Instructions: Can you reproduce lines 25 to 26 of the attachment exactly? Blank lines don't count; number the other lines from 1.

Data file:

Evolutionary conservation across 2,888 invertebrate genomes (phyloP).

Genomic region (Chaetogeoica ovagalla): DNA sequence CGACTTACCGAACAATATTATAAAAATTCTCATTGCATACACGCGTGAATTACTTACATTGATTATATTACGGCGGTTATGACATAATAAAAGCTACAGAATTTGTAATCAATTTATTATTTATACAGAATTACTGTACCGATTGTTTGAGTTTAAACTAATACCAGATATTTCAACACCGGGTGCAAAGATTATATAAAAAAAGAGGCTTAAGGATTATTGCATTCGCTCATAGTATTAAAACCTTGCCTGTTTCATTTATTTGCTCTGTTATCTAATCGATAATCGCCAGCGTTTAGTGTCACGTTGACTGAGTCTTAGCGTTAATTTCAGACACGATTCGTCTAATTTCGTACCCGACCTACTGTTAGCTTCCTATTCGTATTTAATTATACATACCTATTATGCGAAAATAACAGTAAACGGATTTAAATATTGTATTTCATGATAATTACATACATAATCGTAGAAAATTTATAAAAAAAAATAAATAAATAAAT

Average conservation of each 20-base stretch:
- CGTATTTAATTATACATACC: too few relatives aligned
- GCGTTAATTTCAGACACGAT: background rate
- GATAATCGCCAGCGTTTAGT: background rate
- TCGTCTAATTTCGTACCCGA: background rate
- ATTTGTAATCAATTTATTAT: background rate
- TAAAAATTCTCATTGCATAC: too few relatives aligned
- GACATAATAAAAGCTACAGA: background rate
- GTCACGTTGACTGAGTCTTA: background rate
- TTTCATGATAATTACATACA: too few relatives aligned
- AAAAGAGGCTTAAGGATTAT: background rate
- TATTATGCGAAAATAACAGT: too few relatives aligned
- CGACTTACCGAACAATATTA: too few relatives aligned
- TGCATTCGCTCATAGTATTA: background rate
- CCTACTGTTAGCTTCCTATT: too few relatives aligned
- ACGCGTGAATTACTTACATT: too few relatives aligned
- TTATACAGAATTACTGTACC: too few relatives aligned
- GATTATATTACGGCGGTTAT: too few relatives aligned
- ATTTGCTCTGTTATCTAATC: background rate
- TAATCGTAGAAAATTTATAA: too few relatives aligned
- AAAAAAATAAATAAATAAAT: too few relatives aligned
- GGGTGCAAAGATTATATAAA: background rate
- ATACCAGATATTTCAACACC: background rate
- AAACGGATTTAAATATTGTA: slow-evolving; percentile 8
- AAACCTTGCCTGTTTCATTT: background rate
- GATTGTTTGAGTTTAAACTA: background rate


- ATACCAGATATTTCAACACC: background rate
- AAACGGATTTAAATATTGTA: slow-evolving; percentile 8